Mangling the message: Papal Easter talk gets a warped reflection in The Mirror

How many gaffes can you pack into the start of a story? In its coverage of Pope Francis' Easter message yesterday, the UK-based Mirror seemed to be trying to find out.

And what a time for sloppy reporting -- the most important holiday on the calendar of the world's largest religion.

Check this out:

Pope Francis says defeat Islamic State 'with weapons of love' during Easter message
Pope Francis has urged the world in his Easter message to use the "weapons of love" to combat the evil of "blind and brutal violence" following the tragic attacks in Brussels.
The Roman Catholic church leader said an Easter Sunday Mass under tight security for tens of thousands of people in St Peter's Square.
After the service, he gave a traditional speech in which he addressed violence, injustice and threats to peace in many parts of the world.
He said: "May he [the risen Jesus] draw us closer on this Easter feast to the victims of terrorism, that blind and brutal form of violence which continues to shed blood in different parts of the world."

Francis did decry multiple social ills: armed conflicts, "brutal crimes," ethnic and religious persecution, climate change caused by exploiting natural resources, fears of the young and the elderly alike. And yes, he denounced terrorism, "that blind and brutal form of violence which continues to shed blood in different parts of the world."

But he said nothing about the Islamic State -- or, for that matter, the acronyms of ISIS, ISIL or Daesh. Nor did he tell anyone to use the "weapons of love" in the Middle East conflict.

Both the headline and the text "take a phrase that the pope used to describe God’s past action and made it appear that the pope applied it to man’s future actions," blogger Jimmy Akin says in the National Catholic Register. "It may even be worse than incompetence. It may be malfeasance."

The speech was the Urbi et Orbi, which the pope gives each Easter and Christmas "To The City And The World" -- i.e., Rome and the world at large.

"With the weapons of love, God has defeated selfishness and death," Francis said. "His son Jesus is the door of mercy wide open to all." I.e., he referred to something God has already done, not something we had to do today. And that's the only appearance of "weapons of love" in the address.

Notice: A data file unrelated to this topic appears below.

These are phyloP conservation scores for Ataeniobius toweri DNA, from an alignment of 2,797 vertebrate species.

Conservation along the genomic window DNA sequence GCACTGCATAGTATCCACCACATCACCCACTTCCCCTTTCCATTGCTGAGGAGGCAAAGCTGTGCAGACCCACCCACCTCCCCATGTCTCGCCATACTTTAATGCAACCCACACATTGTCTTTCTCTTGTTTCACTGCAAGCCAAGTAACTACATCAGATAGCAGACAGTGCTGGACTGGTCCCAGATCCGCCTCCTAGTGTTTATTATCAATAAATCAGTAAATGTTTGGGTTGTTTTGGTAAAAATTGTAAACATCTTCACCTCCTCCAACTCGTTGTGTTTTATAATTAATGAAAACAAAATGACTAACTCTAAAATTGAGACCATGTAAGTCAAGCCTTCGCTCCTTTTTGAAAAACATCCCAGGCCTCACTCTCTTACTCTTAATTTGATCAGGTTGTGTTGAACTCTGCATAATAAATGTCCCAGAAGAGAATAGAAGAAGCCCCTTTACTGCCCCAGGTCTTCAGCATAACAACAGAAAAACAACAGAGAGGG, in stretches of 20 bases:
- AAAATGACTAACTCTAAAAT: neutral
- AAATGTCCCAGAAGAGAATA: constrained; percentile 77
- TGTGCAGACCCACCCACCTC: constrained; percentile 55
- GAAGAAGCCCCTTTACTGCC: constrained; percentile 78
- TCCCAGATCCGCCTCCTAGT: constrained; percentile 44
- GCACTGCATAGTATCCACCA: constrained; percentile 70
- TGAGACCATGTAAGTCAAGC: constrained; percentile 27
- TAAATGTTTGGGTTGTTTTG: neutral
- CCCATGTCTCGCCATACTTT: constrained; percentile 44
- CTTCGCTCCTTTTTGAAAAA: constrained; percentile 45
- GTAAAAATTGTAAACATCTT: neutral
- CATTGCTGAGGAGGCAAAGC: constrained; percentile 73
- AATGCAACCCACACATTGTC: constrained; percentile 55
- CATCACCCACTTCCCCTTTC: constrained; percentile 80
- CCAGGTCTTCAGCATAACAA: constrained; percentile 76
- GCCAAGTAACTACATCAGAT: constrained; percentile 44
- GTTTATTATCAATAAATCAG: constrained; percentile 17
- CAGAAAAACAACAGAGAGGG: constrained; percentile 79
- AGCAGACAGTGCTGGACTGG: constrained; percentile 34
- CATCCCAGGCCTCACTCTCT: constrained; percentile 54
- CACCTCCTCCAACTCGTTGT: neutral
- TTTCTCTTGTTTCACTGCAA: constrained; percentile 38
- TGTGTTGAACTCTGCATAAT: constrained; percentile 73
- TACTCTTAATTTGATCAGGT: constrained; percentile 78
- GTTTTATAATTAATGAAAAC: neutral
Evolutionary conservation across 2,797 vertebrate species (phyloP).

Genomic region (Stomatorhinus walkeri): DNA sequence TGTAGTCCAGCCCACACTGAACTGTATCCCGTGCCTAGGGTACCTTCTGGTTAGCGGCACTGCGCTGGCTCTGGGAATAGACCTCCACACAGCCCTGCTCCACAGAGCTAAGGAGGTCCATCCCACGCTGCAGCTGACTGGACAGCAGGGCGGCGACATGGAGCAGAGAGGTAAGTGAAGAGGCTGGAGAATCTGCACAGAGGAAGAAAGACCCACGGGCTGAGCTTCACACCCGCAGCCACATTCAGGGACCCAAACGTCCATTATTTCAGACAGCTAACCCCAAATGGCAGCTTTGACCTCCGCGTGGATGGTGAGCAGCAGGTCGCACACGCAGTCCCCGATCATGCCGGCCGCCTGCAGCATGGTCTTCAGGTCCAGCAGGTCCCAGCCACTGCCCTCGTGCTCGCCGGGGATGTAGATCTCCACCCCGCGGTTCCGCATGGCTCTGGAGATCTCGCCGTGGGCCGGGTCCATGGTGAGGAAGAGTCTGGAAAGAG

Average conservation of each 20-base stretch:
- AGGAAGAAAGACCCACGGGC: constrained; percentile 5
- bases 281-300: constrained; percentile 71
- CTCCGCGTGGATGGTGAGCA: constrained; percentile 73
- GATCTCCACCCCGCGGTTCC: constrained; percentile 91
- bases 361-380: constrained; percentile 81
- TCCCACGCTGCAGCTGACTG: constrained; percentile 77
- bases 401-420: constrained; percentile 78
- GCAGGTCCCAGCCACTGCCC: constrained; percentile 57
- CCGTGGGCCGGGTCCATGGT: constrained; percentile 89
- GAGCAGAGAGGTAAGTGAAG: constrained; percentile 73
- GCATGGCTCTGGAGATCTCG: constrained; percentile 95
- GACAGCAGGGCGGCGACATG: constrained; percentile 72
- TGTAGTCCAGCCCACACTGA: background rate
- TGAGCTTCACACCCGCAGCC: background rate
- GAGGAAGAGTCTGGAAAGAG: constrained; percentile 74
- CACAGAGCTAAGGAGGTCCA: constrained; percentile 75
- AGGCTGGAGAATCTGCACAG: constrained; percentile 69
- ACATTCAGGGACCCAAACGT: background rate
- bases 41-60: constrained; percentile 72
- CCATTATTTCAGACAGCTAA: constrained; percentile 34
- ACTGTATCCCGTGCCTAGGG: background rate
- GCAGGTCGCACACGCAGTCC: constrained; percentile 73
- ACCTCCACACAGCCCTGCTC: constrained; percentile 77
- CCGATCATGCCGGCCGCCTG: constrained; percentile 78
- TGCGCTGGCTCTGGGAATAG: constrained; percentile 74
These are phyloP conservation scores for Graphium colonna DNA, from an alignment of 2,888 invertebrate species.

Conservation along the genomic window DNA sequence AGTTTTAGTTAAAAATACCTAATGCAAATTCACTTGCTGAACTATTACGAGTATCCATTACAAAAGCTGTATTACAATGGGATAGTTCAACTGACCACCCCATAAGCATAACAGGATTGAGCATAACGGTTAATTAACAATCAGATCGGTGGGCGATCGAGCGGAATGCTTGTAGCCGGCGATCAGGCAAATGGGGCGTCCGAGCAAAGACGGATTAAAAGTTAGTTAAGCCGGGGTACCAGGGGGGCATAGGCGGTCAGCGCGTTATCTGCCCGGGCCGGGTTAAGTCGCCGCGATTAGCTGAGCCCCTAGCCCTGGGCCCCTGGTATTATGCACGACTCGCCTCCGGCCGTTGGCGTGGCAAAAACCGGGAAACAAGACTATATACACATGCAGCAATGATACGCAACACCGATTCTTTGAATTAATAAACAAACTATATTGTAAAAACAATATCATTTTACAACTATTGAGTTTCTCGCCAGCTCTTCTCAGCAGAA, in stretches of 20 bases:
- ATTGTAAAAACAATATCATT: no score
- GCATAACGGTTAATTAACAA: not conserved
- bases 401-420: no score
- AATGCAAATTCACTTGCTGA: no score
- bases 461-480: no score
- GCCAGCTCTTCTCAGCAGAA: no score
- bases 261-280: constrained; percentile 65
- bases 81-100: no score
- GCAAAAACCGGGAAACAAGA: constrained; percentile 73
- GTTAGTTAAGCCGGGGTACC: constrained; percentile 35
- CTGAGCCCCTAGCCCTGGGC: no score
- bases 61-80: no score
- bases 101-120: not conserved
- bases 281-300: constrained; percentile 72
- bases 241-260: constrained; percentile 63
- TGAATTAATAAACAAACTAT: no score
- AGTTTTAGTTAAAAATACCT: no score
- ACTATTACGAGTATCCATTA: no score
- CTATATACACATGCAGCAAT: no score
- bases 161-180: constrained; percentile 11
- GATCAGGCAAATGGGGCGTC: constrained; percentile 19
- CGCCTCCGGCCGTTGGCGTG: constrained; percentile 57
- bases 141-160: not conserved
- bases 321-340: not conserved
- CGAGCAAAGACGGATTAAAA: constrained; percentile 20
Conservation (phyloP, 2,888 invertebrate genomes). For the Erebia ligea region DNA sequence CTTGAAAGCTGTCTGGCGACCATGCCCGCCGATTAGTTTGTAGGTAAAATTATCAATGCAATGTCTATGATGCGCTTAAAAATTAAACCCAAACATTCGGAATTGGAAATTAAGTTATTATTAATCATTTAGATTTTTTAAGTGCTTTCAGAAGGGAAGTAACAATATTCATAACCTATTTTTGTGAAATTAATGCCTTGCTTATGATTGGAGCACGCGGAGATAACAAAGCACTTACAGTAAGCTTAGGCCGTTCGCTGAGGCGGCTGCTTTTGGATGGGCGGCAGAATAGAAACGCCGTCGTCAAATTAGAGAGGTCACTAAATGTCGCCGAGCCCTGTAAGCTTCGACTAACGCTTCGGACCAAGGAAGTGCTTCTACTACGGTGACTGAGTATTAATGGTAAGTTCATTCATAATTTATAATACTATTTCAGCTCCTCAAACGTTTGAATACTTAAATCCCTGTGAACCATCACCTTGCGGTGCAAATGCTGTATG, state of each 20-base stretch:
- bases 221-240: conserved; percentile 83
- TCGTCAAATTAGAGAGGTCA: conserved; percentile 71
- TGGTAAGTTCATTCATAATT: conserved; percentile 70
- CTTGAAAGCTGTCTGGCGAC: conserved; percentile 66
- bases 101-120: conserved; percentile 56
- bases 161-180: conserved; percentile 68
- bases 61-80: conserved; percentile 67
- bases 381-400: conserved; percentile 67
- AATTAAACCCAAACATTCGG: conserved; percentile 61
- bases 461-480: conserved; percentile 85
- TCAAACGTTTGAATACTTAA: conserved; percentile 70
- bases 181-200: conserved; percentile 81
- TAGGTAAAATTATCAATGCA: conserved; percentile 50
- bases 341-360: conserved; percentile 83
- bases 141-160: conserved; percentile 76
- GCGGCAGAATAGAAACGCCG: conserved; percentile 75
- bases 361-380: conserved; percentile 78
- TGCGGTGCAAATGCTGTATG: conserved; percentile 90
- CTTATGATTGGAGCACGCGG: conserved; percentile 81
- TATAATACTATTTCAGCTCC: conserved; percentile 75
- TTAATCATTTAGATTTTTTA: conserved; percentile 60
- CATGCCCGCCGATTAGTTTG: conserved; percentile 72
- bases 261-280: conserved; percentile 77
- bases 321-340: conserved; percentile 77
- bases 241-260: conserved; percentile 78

Funny thing is, the Mirror correctly quotes the pope, then adds still another distortion:

"With the weapons of love, God has defeated selfishness and death," the leader of the world's 1.2 billion Roman Catholic population said.
The 79-year-old Argentine pontiff urged people to channel the hope of Easter in order to defeat "the evil that seems to have the upper hand in the life of so many people".

No, the 79-year-old Argentine pontiff didn’t urge us to do that, either. He said to take comfort and courage from what Christ has done. Here are his actual words:

Along with our brothers and sisters persecuted for their faith and their fidelity to the name of Christ, and before the evil that seems to have the upper hand in the life of so many people, let us hear once again the comforting words of the Lord: “Take courage; I have conquered the world!" Today is the radiant day of this victory, for Christ has trampled death and destruction underfoot. By his resurrection he has brought life and immortality to light.

So the Mirror took a standard papal Easter message -- blending spiritual insights with social awareness -- and tried to mutate it into a program for international diplomacy.

"Both the article and the headline lead the reader to think that the pope said something which he did not say," fumes Jimmy Akin of the National Catholic Register. "They both take a phrase that the pope used to describe God’s past action and made it appear that the pope applied it to man’s future actions."

Not that the Mirror is alone in the errors. "People should deploy what he calls weapons of love to fight the evil of terrorism," says the voiceover in Deutsche Welle's video report on Francis' address (see clip above).

Reuters, too, shockingly echoed the same gaffe: "Pope Francis urged the world in his Easter message on Sunday to use the 'weapons of love' to combat the evil of 'blind and brutal violence,' following the attacks in Brussels." Shockingly, because the writer was Reuters' Vatican reporter, Philip Pullella.

Even today, Breitbart retained the "weapons of love" misuse. All this a day after the New York Times ran the AP's story on the official Vatican translation.

Fortunately, it looks like most media didn’t emulate such careless reporting.  Setting the standard was the Religion News Service, which got it right yesterday:

VATICAN CITY (RNS) Pope Francis made an emotional appeal for global peace during his traditional "Urbi et Orbi" (to the city and the world) Easter blessing, urging people to remember victims of the "blind and brutal violence" in recent terrorist attacks, such as last week’s Brussels bombings that killed dozens of people.
Throughout, he emphasized a key theme of his pontificate: mercy.
Speaking from the balcony of St. Peter’s Basilica amid tight security, the pope said mercy and "weapons of love" were the only answer to "hatred and death" as he reflected on the world’s violent hotspots.
"The Lord Jesus by his resurrection triumphed over evil and sin," Francis said. "May he draw us closer on this Easter feast to the victims of terrorism, that blind and brutal form of violence which continues to shed innocent blood in different parts of the world, as in recent attacks in Belgium, Turkey, Nigeria, Chad, Cameroon, and the Ivory Coast."

RNS struck the right tone, got the facts straight, named the speech correctly, and resisted reading into the speech what Francis didn’t say. It's an example that other media would do well to "Mirror."

 

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